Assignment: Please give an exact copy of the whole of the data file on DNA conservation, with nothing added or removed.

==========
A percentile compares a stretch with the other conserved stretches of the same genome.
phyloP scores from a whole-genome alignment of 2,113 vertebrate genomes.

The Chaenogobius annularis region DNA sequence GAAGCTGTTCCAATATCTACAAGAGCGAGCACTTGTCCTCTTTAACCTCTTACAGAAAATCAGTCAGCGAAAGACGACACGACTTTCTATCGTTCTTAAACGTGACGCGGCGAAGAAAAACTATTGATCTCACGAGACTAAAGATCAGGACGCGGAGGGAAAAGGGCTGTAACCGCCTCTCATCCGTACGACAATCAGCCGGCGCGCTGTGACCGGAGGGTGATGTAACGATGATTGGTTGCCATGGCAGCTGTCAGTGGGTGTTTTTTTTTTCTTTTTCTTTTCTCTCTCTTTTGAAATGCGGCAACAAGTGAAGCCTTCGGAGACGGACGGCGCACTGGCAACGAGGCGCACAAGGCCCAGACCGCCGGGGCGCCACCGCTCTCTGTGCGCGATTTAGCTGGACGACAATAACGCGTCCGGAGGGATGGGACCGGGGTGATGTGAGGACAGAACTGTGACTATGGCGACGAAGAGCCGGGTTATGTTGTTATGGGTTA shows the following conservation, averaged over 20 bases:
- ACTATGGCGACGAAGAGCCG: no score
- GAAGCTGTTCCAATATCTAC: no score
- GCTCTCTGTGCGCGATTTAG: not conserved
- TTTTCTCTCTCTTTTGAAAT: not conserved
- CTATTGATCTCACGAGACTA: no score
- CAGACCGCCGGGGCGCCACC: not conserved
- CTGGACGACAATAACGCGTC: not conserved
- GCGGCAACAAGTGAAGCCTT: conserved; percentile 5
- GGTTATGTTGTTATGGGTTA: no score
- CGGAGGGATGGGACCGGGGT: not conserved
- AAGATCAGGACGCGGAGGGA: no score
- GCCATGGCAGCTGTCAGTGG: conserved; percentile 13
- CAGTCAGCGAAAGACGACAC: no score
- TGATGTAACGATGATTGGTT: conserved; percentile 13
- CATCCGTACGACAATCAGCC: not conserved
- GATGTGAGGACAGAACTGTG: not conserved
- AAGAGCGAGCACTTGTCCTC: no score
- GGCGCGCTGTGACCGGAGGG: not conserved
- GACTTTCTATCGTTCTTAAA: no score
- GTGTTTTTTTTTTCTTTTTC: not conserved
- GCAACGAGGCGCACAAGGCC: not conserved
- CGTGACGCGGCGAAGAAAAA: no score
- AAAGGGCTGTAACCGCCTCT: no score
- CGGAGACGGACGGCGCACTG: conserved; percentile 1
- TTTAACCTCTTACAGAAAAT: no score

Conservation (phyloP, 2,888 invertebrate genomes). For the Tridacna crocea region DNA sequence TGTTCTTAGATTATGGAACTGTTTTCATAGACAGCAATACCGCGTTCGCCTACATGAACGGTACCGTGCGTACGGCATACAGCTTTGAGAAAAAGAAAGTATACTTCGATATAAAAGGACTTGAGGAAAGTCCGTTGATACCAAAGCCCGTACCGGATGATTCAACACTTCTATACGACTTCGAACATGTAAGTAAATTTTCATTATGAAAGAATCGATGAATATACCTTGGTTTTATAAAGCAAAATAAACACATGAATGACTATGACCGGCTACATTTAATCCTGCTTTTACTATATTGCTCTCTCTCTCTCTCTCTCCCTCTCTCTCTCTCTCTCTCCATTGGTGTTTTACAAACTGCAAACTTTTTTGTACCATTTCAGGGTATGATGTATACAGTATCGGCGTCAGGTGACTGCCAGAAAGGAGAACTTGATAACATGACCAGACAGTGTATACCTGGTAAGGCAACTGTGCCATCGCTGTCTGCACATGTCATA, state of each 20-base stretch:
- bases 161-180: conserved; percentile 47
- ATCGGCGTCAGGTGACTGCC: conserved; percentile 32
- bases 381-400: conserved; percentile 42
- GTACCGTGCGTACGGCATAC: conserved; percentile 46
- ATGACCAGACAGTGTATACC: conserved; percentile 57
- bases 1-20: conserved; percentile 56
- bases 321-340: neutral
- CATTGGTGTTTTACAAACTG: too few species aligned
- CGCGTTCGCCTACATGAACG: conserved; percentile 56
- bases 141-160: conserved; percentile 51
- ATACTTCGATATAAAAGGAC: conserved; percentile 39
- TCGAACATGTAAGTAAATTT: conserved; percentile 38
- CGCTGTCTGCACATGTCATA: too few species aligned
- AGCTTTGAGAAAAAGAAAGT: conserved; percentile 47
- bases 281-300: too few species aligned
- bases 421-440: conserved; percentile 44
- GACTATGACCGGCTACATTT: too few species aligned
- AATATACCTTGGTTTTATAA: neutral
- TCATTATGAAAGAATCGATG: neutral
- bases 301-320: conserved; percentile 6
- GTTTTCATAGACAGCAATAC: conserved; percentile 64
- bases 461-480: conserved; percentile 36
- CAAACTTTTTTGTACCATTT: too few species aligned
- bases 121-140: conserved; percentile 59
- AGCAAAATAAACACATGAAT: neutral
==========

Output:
A percentile compares a stretch with the other conserved stretches of the same genome.
phyloP scores from a whole-genome alignment of 2,113 vertebrate genomes.

The Chaenogobius annularis region DNA sequence GAAGCTGTTCCAATATCTACAAGAGCGAGCACTTGTCCTCTTTAACCTCTTACAGAAAATCAGTCAGCGAAAGACGACACGACTTTCTATCGTTCTTAAACGTGACGCGGCGAAGAAAAACTATTGATCTCACGAGACTAAAGATCAGGACGCGGAGGGAAAAGGGCTGTAACCGCCTCTCATCCGTACGACAATCAGCCGGCGCGCTGTGACCGGAGGGTGATGTAACGATGATTGGTTGCCATGGCAGCTGTCAGTGGGTGTTTTTTTTTTCTTTTTCTTTTCTCTCTCTTTTGAAATGCGGCAACAAGTGAAGCCTTCGGAGACGGACGGCGCACTGGCAACGAGGCGCACAAGGCCCAGACCGCCGGGGCGCCACCGCTCTCTGTGCGCGATTTAGCTGGACGACAATAACGCGTCCGGAGGGATGGGACCGGGGTGATGTGAGGACAGAACTGTGACTATGGCGACGAAGAGCCGGGTTATGTTGTTATGGGTTA shows the following conservation, averaged over 20 bases:
- ACTATGGCGACGAAGAGCCG: no score
- GAAGCTGTTCCAATATCTAC: no score
- GCTCTCTGTGCGCGATTTAG: not conserved
- TTTTCTCTCTCTTTTGAAAT: not conserved
- CTATTGATCTCACGAGACTA: no score
- CAGACCGCCGGGGCGCCACC: not conserved
- CTGGACGACAATAACGCGTC: not conserved
- GCGGCAACAAGTGAAGCCTT: conserved; percentile 5
- GGTTATGTTGTTATGGGTTA: no score
- CGGAGGGATGGGACCGGGGT: not conserved
- AAGATCAGGACGCGGAGGGA: no score
- GCCATGGCAGCTGTCAGTGG: conserved; percentile 13
- CAGTCAGCGAAAGACGACAC: no score
- TGATGTAACGATGATTGGTT: conserved; percentile 13
- CATCCGTACGACAATCAGCC: not conserved
- GATGTGAGGACAGAACTGTG: not conserved
- AAGAGCGAGCACTTGTCCTC: no score
- GGCGCGCTGTGACCGGAGGG: not conserved
- GACTTTCTATCGTTCTTAAA: no score
- GTGTTTTTTTTTTCTTTTTC: not conserved
- GCAACGAGGCGCACAAGGCC: not conserved
- CGTGACGCGGCGAAGAAAAA: no score
- AAAGGGCTGTAACCGCCTCT: no score
- CGGAGACGGACGGCGCACTG: conserved; percentile 1
- TTTAACCTCTTACAGAAAAT: no score

Conservation (phyloP, 2,888 invertebrate genomes). For the Tridacna crocea region DNA sequence TGTTCTTAGATTATGGAACTGTTTTCATAGACAGCAATACCGCGTTCGCCTACATGAACGGTACCGTGCGTACGGCATACAGCTTTGAGAAAAAGAAAGTATACTTCGATATAAAAGGACTTGAGGAAAGTCCGTTGATACCAAAGCCCGTACCGGATGATTCAACACTTCTATACGACTTCGAACATGTAAGTAAATTTTCATTATGAAAGAATCGATGAATATACCTTGGTTTTATAAAGCAAAATAAACACATGAATGACTATGACCGGCTACATTTAATCCTGCTTTTACTATATTGCTCTCTCTCTCTCTCTCTCCCTCTCTCTCTCTCTCTCTCCATTGGTGTTTTACAAACTGCAAACTTTTTTGTACCATTTCAGGGTATGATGTATACAGTATCGGCGTCAGGTGACTGCCAGAAAGGAGAACTTGATAACATGACCAGACAGTGTATACCTGGTAAGGCAACTGTGCCATCGCTGTCTGCACATGTCATA, state of each 20-base stretch:
- bases 161-180: conserved; percentile 47
- ATCGGCGTCAGGTGACTGCC: conserved; percentile 32
- bases 381-400: conserved; percentile 42
- GTACCGTGCGTACGGCATAC: conserved; percentile 46
- ATGACCAGACAGTGTATACC: conserved; percentile 57
- bases 1-20: conserved; percentile 56
- bases 321-340: neutral
- CATTGGTGTTTTACAAACTG: too few species aligned
- CGCGTTCGCCTACATGAACG: conserved; percentile 56
- bases 141-160: conserved; percentile 51
- ATACTTCGATATAAAAGGAC: conserved; percentile 39
- TCGAACATGTAAGTAAATTT: conserved; percentile 38
- CGCTGTCTGCACATGTCATA: too few species aligned
- AGCTTTGAGAAAAAGAAAGT: conserved; percentile 47
- bases 281-300: too few species aligned
- bases 421-440: conserved; percentile 44
- GACTATGACCGGCTACATTT: too few species aligned
- AATATACCTTGGTTTTATAA: neutral
- TCATTATGAAAGAATCGATG: neutral
- bases 301-320: conserved; percentile 6
- GTTTTCATAGACAGCAATAC: conserved; percentile 64
- bases 461-480: conserved; percentile 36
- CAAACTTTTTTGTACCATTT: too few species aligned
- bases 121-140: conserved; percentile 59
- AGCAAAATAAACACATGAAT: neutral